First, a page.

Grizzly Man Review

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Through interviews and video-recorded footage, filmmaker Werner Herzog reveals the strange life (and death) of the bear-loving Timothy Treadwell, a man who spent every summer for the last 13 years of his life observing and filming the creatures he loved at perilously close range...


In some ways, Grizzly Man is the anti-March Of The Penguins. For last year’s kiddie-centric avian doc-blockbuster, the filmmakers happily anthropomorphised their cute subjects; in Werner Herzog’s astonishing documentary, the director insists via his idiosyncratic, bellow-whispered voiceover that the last thing we should be doing is treating animals like people. That’s what failed actor-turned-celebrity bear expert Timothy Treadwell did, and it got both he and girlfriend Amie Huguenard brutally killed and eaten.

Not that Treadwell was strictly humanising the grizzlies he ‘protected’ during his 13 summers in the Alaskan hinterland. Rather, while recognising, even revelling in, their inherent dangerousness, he convinced himself he’d discovered a secret connection with them, that he and they were innocent children of the universe playing together away from the evils of the modern human world.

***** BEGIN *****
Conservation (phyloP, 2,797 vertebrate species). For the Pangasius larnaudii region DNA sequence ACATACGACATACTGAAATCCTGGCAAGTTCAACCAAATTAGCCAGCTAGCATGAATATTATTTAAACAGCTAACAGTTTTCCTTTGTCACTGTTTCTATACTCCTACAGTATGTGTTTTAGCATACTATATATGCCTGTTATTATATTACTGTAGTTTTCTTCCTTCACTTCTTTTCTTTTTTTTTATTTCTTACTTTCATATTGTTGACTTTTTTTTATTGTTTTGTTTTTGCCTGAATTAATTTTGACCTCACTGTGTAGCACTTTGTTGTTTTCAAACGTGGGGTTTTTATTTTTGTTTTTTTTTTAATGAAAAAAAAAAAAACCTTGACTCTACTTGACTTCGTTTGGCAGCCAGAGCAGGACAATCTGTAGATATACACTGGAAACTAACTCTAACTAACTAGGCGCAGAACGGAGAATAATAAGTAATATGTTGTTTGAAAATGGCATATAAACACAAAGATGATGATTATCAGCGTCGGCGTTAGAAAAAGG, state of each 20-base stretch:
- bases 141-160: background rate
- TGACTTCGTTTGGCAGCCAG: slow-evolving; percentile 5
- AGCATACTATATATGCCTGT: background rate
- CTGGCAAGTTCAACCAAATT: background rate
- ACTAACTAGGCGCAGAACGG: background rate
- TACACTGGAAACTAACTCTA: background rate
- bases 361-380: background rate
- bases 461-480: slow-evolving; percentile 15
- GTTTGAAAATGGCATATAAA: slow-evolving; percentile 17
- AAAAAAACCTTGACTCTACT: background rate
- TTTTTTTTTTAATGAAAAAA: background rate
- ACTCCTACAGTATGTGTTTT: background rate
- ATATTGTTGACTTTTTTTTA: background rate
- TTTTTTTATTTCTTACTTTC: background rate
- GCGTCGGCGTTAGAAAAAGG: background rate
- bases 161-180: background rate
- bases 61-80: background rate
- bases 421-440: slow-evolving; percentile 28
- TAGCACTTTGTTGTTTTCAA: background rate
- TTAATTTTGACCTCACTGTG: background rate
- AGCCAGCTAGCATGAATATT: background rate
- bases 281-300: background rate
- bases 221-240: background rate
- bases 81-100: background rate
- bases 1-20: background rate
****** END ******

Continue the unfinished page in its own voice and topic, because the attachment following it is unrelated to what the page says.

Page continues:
This makes for some profoundly compelling viewing. Via Herzog’s sensitively edited use of Treadwell’s self-filmed adventures and observations, the man is revealed as a truly bizarre cove, the kind of hubristic, self-tortured obsessive you’d expect to attract the director of Fitzcarraldo and Aguirre.

Dressed like Chuck Norris and voiced like Pinocchio, Treadwell lives out a Disneyfied action-movie fantasy where he’s a lone, maverick beast-master, one moment frothing obscenities at God (or Allah, or the “big Hindu floaty thing”) for denying the bears rain, the next talking to his cutesily monickered ‘friends’ in a baby-talking voice, wagging his finger chidingly after one takes a grumpy claw-swipe at his face.

Of course, it all ends in tears, and Herzog loads the film with powerful, bitter, dramatic irony. In one haunting moment, he runs a video-diary excerpt in which Treadwell whinily intones to camera, “I will die for these animals, I will die for these animals, I will die for these animals…”

But is it a tragedy? Well, it’s tragic that Treadwell’s foolhardiness got his girlfriend killed. But, as troubled as he was, it’s hard not to think that the Grizzly Man himself was asking for it — indeed, weirdly, his 100 hours of footage could even be seen as the longest suicide note ever composed.

Part punk wildlife doc, part diary of a twisted soul, part cautionary tale, Grizzly Man is a complex, unique and engrossing journey into the murky recesses of an unhinged mind. It really needs to be seen to be believed.